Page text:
Though the Philadelphia 76ers have now accrued four lottery picks and an abundance of other late picks and undrafted young players, the trajectory of their radical rebuilding plan is still a bit of an unknown.
The Sixers have blatantly tanked for high draft picks the last two seasons, and don’t seem any closer to competing for a playoff spot than they did two year ago when master-tanker Sam Hinkie was hired as GM.
According to former Sixer and NBA player Julius Erving, this is part of a seven-year rebuilding plan.
Erving appeared on Sirius XM radio and said he was told in 2012 that the Sixers planned to compete for a championship in seven years.
“When they acquired the team in 2012 maybe, I think the talk was about seven years,” Erving said. “Seven years. So, I think it’s still on that same timeline.”
When asked if seven years meant making the playoffs, Erving said, “No, to be good. To be good, to be formidable, to be a contender. So that’s probably ’18-19.”
Hinkie was hired in 2013, when the Sixers rebuilding plan started. That would make this coming season Year 3. With 2015-16 looking like another throwaway year — the 76ers pretty much sat out of free agency, with their biggest offseason addition being No. 3 pick, Jahlil Okafor — that means they won’t start aiming for the playoffs until at least Year 4.
Unfortunately, the Sixers’ plan has faltered a bit. 2013 lottery pick Michael Carter-Williams was traded last season. 2014 lottery pick Joel Embiid will miss the 2015-16 season to get foot surgery and hasn’t played a minute in the NBA yet. Their other 2014 lottery pick, Dario Saric, is playing overseas and likely won’t come to the NBA until next season.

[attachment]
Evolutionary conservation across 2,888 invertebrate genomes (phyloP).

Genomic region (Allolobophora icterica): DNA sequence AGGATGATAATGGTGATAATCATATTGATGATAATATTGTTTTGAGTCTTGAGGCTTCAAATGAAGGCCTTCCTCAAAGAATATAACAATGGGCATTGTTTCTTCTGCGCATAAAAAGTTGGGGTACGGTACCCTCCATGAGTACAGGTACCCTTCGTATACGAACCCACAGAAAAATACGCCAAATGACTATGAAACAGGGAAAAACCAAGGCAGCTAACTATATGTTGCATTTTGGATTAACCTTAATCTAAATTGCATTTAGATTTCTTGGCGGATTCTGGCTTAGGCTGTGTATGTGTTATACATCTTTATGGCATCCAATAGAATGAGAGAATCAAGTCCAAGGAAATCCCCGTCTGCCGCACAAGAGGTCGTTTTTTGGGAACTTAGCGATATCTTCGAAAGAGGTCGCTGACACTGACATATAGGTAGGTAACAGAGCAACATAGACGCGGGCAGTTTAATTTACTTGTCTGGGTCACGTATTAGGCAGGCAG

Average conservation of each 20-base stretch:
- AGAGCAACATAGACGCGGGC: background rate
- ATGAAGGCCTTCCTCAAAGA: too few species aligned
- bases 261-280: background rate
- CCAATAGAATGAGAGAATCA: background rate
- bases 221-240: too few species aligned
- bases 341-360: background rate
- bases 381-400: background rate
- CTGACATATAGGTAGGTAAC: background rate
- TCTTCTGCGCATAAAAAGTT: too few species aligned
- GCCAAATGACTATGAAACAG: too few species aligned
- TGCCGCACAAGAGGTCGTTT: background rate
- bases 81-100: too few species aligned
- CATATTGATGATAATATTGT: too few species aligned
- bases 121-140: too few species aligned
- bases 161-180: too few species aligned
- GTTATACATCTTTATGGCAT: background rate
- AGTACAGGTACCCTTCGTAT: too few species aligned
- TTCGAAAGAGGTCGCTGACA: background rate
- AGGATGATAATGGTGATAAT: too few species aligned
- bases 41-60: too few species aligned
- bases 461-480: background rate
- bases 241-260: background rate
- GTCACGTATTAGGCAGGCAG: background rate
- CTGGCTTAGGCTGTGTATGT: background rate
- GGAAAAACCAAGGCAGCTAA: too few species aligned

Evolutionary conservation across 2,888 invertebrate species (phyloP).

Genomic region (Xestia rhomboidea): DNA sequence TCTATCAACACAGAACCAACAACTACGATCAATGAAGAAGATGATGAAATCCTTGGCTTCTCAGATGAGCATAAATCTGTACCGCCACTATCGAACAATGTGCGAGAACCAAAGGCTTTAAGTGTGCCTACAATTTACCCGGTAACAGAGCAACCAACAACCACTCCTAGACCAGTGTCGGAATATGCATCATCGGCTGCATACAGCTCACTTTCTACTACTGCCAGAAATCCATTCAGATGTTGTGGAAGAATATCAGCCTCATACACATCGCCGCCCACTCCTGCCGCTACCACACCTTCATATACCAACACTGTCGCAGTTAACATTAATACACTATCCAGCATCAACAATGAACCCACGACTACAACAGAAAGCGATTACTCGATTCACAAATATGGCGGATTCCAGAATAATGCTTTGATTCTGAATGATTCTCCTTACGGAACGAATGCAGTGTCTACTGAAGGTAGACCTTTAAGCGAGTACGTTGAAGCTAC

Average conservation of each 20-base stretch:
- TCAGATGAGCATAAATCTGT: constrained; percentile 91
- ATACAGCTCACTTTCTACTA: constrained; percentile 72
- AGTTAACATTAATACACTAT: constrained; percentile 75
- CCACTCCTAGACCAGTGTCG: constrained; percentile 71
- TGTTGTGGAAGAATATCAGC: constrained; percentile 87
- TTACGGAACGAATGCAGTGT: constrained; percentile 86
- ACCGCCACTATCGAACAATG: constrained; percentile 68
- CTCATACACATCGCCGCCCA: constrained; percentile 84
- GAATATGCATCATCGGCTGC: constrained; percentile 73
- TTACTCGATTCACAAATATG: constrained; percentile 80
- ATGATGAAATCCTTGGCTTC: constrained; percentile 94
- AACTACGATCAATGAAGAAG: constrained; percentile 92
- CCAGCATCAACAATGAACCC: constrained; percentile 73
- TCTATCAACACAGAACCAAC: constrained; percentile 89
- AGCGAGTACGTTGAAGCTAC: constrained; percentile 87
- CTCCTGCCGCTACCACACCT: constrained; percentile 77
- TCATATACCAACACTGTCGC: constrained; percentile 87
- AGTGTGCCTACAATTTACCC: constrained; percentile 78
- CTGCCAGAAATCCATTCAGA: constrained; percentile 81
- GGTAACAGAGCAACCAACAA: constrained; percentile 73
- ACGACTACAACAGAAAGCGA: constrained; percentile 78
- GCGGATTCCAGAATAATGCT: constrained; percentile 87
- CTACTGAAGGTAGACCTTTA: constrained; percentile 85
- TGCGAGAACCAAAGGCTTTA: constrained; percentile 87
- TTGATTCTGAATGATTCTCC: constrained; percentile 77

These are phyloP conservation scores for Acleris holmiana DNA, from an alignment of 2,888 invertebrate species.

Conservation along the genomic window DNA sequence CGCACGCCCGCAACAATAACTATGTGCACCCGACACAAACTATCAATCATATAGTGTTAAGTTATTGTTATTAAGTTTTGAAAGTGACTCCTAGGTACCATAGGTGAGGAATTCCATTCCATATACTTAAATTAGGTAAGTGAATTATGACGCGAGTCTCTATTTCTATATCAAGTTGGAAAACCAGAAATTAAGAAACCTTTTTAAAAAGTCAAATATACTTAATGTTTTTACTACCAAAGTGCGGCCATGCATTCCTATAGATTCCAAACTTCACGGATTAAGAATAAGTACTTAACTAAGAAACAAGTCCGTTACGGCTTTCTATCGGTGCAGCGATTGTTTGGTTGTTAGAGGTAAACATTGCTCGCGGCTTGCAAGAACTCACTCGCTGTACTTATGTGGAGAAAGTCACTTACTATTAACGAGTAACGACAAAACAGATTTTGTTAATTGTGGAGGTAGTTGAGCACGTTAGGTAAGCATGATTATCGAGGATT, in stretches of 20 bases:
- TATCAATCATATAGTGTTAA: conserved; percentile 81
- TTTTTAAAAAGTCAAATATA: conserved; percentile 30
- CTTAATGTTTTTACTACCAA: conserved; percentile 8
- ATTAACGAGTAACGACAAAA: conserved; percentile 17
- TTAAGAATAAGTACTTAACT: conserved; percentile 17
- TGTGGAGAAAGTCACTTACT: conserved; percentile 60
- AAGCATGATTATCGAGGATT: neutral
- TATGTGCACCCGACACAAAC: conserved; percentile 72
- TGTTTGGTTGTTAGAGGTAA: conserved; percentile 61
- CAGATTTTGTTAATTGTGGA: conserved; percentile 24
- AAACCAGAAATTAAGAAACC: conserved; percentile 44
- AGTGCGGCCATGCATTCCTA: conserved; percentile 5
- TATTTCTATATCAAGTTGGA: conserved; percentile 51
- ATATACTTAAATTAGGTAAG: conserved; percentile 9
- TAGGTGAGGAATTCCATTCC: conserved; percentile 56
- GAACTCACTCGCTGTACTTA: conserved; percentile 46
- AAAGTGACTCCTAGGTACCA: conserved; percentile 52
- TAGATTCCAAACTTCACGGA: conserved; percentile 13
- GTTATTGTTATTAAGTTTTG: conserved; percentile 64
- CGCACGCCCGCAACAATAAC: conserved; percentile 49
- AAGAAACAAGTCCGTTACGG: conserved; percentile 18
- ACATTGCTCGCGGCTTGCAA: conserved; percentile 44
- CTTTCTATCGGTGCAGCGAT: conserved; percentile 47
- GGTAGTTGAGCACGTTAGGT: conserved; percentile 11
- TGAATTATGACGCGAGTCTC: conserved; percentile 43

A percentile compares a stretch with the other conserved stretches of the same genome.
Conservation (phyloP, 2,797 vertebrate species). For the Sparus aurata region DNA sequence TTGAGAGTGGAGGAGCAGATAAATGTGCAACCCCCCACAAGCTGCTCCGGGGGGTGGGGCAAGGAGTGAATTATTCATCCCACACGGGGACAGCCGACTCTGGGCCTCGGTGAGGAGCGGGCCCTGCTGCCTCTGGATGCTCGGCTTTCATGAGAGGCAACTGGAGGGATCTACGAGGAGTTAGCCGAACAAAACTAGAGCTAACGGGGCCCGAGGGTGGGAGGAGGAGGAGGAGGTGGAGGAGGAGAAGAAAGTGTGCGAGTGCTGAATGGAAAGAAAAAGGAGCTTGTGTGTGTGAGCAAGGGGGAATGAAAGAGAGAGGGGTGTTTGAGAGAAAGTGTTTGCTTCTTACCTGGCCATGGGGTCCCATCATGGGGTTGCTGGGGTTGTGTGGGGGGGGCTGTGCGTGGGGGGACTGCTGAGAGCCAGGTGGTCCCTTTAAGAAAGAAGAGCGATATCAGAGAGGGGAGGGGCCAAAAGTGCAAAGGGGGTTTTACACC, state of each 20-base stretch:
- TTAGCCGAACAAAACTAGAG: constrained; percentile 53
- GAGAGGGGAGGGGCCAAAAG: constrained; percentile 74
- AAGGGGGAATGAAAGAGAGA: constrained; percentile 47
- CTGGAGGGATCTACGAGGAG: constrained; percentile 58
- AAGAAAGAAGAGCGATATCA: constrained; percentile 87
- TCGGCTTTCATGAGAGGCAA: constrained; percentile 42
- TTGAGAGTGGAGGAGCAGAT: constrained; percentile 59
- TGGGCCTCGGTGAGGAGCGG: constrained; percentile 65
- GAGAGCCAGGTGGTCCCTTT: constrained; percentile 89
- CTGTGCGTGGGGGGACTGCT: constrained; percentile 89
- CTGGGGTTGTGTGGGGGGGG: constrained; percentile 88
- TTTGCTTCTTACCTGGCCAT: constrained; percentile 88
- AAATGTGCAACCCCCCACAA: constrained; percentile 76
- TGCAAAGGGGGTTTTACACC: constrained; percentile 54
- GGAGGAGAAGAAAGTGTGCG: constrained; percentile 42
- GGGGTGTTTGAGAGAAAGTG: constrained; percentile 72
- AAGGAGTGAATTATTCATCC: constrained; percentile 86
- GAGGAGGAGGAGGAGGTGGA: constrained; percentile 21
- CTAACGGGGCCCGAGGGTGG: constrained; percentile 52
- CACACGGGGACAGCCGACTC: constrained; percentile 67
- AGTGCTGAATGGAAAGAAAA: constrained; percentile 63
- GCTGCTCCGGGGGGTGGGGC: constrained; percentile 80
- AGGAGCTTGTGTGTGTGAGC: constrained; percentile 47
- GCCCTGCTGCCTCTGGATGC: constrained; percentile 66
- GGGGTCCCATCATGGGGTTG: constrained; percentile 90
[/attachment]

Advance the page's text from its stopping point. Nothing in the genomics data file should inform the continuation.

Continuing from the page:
That makes Okafor and fellow big man Nerlens Noel the stars of the rebuild, while last year’s breakout wing Robert Covington looks like an intriguing supporting piece. Assuming Noel and Okafor both need two to three seasons to reach their peak as stars that can carry a team, the Sixers still need some serious help through other draft picks and free agency to support them. Those draft picks will need time to develop, too, and they’re currently not a hot-spot for free agents.
The Sixers are basically trying a more radical version of what the Oklahoma City Thunder and Golden State Warriors have done: accumulate a few high draft picks who will turn into superstars, nail a few later picks, build a solid core, and fill in the gaps in free agency.
What’s overlooked is that players like Kevin Durant, Russell Westbrook, and Stephen Curry are on pace for Hall-of-Fame careers, while supporting players like Serge Ibaka, Klay Thompson, and Draymond Green are all max-level, borderline All-Stars. A team can be patient and accumulate assets and do their due diligence on prospects all they want, but luck is still very much part of the process.
There’s no saying the Sixers’ plan won’t work, but to go from a lottery team to a championship contender in three years is pretty tough unless someone the Sixers have drafted turns into a bonafide superstar very quickly. Thus far, the Sixers’ rebuilding plan is a little bit sloppy and building their core has taken longer than expected.
With tons of holes to fill and at least a couple developmental seasons needed, the Sixers’ seven-year plan currently looks a little ambitious.
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